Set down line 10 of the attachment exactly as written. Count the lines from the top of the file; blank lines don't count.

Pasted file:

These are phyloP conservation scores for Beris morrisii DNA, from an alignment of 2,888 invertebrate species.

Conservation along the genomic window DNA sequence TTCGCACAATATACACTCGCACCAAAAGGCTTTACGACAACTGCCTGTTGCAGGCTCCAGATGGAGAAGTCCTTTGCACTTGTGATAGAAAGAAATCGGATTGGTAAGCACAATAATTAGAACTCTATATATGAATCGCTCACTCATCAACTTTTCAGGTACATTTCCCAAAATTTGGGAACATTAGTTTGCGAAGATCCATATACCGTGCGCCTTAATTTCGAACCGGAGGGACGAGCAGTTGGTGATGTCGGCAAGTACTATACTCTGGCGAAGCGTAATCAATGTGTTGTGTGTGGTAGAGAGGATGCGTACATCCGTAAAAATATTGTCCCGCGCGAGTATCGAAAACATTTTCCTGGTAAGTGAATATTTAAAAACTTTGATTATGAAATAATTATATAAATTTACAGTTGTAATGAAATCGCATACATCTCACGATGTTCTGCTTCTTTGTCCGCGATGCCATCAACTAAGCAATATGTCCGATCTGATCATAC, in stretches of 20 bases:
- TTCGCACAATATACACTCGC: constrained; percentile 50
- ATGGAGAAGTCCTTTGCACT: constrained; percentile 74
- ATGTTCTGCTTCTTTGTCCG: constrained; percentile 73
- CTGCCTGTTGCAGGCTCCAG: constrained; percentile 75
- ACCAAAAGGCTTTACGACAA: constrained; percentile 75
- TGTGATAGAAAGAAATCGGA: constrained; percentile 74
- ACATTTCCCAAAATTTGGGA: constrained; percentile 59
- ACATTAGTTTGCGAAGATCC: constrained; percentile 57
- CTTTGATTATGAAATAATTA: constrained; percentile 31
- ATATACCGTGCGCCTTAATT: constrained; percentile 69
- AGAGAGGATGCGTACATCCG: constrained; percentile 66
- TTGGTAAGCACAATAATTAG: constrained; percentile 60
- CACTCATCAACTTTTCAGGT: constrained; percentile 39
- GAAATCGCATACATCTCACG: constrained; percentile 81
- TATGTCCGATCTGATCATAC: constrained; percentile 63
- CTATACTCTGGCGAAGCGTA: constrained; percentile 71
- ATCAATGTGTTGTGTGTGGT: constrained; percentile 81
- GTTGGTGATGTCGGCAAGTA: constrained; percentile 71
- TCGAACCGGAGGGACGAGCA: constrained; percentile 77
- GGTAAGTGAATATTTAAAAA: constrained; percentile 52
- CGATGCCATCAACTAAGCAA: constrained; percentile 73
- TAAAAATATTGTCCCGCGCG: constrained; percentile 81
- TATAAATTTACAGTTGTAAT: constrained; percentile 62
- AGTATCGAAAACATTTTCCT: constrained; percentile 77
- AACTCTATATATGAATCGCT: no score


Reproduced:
- ACATTAGTTTGCGAAGATCC: constrained; percentile 57